|Zug (German tsuːk)|
|1.||a canton of N central Switzerland: the smallest Swiss canton; mainly German-speaking and Roman Catholic; joined the Swiss Confederation in 1352. Capital: Zug. Pop: 102 200 (2002 est). Area: 239 sq km (92 sq miles)|
|2.||a town in N central Switzerland, the capital of Zug canton, on Lake Zug. Pop: 22 973 (2000)|
|3.||Lake Zug a lake in N central Switzerland, in Zug and Schwyz cantons. Area: 39 sq km (15 sq miles)|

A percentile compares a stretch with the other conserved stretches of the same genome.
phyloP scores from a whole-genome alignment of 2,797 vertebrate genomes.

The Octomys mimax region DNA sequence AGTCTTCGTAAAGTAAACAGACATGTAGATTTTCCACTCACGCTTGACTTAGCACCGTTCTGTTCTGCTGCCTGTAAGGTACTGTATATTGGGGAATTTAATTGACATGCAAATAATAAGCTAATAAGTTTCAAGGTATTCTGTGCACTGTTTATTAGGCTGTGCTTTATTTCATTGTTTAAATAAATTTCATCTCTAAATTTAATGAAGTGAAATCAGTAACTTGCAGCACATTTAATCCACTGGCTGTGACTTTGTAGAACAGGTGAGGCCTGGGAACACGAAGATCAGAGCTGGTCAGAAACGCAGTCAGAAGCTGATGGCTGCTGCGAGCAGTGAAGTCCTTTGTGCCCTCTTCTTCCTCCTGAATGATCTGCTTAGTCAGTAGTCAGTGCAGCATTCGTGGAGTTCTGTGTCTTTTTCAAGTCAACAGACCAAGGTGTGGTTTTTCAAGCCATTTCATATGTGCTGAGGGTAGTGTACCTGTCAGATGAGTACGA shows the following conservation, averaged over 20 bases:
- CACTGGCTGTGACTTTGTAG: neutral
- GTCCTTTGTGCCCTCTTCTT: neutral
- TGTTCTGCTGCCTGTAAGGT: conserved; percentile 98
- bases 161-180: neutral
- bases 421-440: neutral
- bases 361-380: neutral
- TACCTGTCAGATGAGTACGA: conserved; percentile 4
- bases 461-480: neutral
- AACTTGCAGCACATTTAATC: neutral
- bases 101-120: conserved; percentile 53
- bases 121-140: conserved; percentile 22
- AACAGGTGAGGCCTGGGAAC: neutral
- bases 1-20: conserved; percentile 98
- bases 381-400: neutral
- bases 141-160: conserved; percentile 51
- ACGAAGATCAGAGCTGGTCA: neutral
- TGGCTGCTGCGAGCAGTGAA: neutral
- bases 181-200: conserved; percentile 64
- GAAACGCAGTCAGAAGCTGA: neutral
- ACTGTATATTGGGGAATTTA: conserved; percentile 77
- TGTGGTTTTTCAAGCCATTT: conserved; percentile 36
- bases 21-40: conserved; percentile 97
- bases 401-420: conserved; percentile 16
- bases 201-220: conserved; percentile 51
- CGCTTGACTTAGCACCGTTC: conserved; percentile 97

smallest undivided canton of Switzerland, with an area of 92 sq mi (239 sq km), of which 12 sq mi are occupied by Lakes Zug and Ageri. Bounded by the cantons of Lucerne and Aargau on the west, Zurich on the north, and Schwyz on the east and south, Zug lies on the hilly central Swiss Plateau, rising to the Hohe Rone mass (3,953 ft [1,205 m]) near the eastern boundary and to the Zugerberg ridge (3,409 ft) of the Rossberg mass in the south between the lakes. Its principal drainage is afforded by the Lorze River, which flows northward from its source in Schwyz through Lake Ageri to the lowland at the northern end of the Zugerberg, around the foot of which it curves to enter Lake Zug. It leaves the lake slightly west of its point of entrance and flows north-northwest over fertile lowlands to join the Reuss, which forms the northwestern boundary of the canton.
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